- Minneapolis, MN--Economic development officials say the Animal Health Corridor, which stretches between Columbia, MO, and Manhattan, KS, accounts for 32 percent of the $19 billion global animal health industry. Johnson County residents voted to tax themselves and create the “Research Triangle Initiative” to help drive the state of Kansas into the top 5 bioscience hubs in the country.
- The Johnson County Education and Research Triangle Initiative is a cooperative partnership among Johnson County, the University of Kansas, and Kansas State University. The newest member of the Research Triangle is the K-State Olathe Innovation Campus (KOIC).
- The building is the first and southernmost of several buildings planned for the new 38-acre campus. The campus is part of the 92-acre Kansas Bioscience Park – home to the $581 million Kansas Bioscience Authority headquarters.
Graduate students in the biosciences and biotechnology working on masters and doctoral degrees in animal health, food safety, security and related areas will work alongside scientists involved in the latest research. The research will focus on improving animal health, making foods safer for consumers, and ensuring a secure global food supply. Programs will also help train workers. As soon as this summer, Olathe and Blue Valley high school students will use the building for special science programs. In addition, the building will also be used for research conferences and events, including some private groups that rent space.
The entire building contains 108,000-square-feet. The one-story component on the west side contains about 15,000-square feet of laboratory space and about 25,000-square-feet of facilities operations and maintenance space.
“It’s a research-based campus with auditorium, divisible classrooms, teaching kitchen, conference rooms, boardrooms and a central control center,” said Chris Metzler, project manager for Raytown, MO-based Progressive Electronics. “All spaces are designed for videoconferencing, intra-space event sharing and broadcasting of presentations, lectures, labs, you name it.”
The institute houses an executive boardroom and two conferencing rooms each with two Vaddio WallVIEW HD-18 CCU camera systems primarily used for videoconferencing to K-State’s main campus in Manhattan, KS.
“The Olathe campus will be used as a remote campus to touch base with the larger community that is part of the KC metroplex. Each conference room will be used for teaching small classes remotely and will host visiting professors.”
The cameras will also be used to stream from any of the listed rooms for overflow purposes. “If a guest speaker is in town speaking in the auditorium, the HD-18 camera can stream to any of the six classrooms, boardroom and conference rooms,” Metzler said. The Forum Hall is a small 118-seat auditorium designed for presentations and interactive panel discussions. “The camera systems provide the campus the ability to have a scalable solution without building a huge auditorium.”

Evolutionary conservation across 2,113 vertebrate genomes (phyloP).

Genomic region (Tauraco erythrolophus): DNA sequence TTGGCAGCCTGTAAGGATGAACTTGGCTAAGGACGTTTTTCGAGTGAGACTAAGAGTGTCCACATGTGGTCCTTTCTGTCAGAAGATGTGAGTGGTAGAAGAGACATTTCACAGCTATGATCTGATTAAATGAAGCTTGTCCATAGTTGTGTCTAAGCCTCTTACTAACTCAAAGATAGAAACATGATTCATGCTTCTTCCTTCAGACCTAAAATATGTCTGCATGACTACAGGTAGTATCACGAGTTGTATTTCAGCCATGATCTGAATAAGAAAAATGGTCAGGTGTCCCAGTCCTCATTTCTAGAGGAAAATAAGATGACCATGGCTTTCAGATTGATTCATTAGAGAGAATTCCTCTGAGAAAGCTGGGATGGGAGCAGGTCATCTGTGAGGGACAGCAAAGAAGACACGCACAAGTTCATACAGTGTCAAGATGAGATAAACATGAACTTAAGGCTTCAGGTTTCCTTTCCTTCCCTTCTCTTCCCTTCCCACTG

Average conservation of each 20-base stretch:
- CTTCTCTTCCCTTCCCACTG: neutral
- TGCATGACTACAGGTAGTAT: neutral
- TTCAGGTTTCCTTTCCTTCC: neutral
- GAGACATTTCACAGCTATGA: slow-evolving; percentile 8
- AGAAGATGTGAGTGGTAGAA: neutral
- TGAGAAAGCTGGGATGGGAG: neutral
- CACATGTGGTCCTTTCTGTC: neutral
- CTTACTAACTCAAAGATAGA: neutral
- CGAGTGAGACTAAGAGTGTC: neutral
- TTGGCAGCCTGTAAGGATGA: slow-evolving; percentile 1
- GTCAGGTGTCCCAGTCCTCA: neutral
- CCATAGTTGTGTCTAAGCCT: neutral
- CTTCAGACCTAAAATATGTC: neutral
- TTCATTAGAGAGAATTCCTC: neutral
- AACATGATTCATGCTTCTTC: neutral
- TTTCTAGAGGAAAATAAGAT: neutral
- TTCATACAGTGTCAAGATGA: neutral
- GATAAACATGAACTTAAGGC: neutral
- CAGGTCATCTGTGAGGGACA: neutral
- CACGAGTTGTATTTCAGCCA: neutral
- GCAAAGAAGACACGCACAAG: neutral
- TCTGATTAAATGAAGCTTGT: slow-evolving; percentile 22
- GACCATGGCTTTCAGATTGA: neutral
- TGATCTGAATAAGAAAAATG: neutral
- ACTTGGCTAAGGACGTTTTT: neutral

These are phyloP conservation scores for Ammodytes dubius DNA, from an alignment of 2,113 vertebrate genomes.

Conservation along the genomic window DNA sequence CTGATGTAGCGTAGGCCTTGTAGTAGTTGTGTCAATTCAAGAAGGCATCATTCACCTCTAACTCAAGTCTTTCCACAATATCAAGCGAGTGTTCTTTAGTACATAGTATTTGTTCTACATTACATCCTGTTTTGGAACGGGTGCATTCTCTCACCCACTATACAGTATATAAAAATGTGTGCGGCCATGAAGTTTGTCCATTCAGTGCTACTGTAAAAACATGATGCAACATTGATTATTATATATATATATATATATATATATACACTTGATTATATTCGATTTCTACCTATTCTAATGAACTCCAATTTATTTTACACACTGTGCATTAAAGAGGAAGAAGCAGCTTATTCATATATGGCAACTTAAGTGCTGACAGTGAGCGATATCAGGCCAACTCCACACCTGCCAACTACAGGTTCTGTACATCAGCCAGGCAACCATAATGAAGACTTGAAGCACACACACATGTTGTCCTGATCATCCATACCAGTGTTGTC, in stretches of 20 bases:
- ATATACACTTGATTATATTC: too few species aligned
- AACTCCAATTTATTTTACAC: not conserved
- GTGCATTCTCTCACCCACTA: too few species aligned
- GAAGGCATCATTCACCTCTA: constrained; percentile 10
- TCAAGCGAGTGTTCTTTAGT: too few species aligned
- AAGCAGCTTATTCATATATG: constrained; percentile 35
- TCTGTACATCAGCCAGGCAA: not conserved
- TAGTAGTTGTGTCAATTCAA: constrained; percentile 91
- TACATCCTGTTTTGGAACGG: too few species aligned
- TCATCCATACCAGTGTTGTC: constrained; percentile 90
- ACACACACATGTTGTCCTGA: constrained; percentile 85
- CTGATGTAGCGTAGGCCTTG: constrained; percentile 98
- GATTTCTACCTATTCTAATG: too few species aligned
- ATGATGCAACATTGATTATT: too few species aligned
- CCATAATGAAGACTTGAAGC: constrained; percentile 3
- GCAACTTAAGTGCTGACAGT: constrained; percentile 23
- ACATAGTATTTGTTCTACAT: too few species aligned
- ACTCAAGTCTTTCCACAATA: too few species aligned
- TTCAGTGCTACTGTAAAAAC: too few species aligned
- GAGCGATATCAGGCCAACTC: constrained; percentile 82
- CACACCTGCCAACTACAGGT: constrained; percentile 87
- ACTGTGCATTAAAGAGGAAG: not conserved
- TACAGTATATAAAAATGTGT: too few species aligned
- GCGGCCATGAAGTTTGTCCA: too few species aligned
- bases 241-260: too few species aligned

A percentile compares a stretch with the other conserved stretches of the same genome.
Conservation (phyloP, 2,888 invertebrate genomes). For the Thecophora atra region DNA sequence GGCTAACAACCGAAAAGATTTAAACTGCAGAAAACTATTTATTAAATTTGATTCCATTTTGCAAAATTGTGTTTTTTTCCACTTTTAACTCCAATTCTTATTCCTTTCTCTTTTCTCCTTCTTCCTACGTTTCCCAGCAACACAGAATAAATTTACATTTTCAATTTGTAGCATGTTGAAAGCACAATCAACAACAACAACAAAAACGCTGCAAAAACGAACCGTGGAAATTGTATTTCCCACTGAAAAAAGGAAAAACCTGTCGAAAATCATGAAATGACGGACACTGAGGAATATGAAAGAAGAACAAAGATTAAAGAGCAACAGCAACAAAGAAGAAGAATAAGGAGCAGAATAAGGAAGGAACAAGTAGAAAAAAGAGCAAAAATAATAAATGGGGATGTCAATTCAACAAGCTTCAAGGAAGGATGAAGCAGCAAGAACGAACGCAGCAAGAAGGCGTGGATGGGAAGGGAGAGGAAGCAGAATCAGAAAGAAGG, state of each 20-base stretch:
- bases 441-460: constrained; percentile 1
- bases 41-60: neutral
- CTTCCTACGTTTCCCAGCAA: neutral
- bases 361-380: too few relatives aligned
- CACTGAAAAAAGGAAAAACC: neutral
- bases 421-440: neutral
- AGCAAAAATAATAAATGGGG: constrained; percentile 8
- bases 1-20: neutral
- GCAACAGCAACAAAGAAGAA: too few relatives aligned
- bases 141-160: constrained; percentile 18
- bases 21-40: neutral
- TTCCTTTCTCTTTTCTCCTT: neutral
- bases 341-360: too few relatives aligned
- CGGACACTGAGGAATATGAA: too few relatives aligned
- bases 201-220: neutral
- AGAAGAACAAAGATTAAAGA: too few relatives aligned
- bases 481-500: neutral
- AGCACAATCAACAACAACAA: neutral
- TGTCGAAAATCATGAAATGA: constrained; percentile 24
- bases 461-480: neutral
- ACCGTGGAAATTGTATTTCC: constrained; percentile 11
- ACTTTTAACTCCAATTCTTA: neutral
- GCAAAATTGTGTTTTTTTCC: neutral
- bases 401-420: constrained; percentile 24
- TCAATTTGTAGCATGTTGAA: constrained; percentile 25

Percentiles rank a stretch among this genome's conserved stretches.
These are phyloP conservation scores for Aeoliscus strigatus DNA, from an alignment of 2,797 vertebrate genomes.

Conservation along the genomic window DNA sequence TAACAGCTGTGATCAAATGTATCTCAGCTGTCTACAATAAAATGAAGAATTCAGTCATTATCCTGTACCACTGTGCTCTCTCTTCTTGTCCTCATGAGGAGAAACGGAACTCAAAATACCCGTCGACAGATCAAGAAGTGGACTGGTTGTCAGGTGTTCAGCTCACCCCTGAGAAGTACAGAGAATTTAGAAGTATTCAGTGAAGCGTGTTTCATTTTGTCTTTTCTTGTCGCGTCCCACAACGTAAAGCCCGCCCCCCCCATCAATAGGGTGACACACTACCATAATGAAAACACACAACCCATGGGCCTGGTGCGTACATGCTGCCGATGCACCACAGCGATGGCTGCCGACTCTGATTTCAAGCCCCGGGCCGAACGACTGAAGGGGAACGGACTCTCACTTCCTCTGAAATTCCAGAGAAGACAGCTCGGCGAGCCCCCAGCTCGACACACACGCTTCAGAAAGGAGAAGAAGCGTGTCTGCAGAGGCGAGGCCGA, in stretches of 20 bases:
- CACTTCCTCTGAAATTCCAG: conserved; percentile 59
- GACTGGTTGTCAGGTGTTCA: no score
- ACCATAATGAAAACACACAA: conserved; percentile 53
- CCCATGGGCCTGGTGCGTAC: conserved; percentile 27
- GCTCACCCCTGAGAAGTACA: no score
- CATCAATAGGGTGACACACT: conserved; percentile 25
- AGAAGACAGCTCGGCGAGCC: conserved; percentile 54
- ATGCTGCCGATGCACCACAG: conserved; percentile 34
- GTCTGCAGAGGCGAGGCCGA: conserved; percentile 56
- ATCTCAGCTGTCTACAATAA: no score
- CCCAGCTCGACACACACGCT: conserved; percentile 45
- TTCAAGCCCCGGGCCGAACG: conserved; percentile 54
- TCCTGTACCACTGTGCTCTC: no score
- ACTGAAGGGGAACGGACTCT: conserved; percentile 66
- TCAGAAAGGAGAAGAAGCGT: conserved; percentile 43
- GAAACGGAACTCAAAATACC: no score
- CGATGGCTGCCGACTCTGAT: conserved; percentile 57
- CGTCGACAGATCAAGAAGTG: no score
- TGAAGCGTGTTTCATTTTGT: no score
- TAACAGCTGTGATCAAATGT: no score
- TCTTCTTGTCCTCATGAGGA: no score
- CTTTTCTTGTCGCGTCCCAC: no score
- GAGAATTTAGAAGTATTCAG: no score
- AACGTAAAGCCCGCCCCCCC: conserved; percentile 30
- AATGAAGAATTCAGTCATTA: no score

Vaddio’s REVEAL IN-Wall Camera was used in the rear of the auditorium to protect the camera from unauthorized handling, and possible misalignment or damage, due to limited ceiling height and relatively short wall height, explained Steven Brown, design engineer for Progressive Electronics. “The secondary reason was because the REVEAL cameras provide a more attractive solution than a surface mount camera,” Brown said.
Three giant classrooms, located on the second floor, can be divided to create six classrooms, each equipped with WallVIEW HD-18 CCU camera systems integrated with Crestron Digital Media control systems with touch panels, explained Metzler. “All spaces – including the auditorium can be run autonomously, but are routed via fiber to the Central Control Center.” The Central Control Center feeds the overflow material to all classrooms, the auditorium and the conference rooms.
There is also a massive Studio Kitchen (comparable to a Food Network-style kitchen for specialized programs), the Bistro Café and Great Plains Banquet Room, a kitchen area that contains a graduate and research training area with 5 stations where students can work on graduate projects, a Sensory and Consumer Research Laboratory, and a laboratory area designed for graduate students and faculty scientists to work with industry scientists in a variety of animal health food safety.
Progressive used a “Design-Build” method to tackle the install, working closely with a design consultant, integration firm and electrical contractor. Because K-State already had a good idea of how they wanted each room to function, discussion and changes occurred regularly.
“The Design-Build team process allowed for continuous analysis and refinement of the design and installation throughout the project without the baggage of time consuming correspondence that could have delayed our completion date,” explained Brown. “We also wanted to avoid possible pitfalls of having the project installed by a “low bidder” that wouldn’t provide the quality of personal service and support required for a system of this scope.”
“I would personally do it again,” Brown said. “I believe that when you put together a team of qualified and experienced peers, you have a blueprint for success – and the end-user will have the best possible opportunity for quality support after the project is completed.”
The building has about 2,500-square-feet of unfinished space destined for future KSU services and another 4,000-square-feet for unfinished space in the lab wing to accommodate future laboratory needs. And because K-State Olathe only uses eight acres of a 38-acre site, more buildings are expected.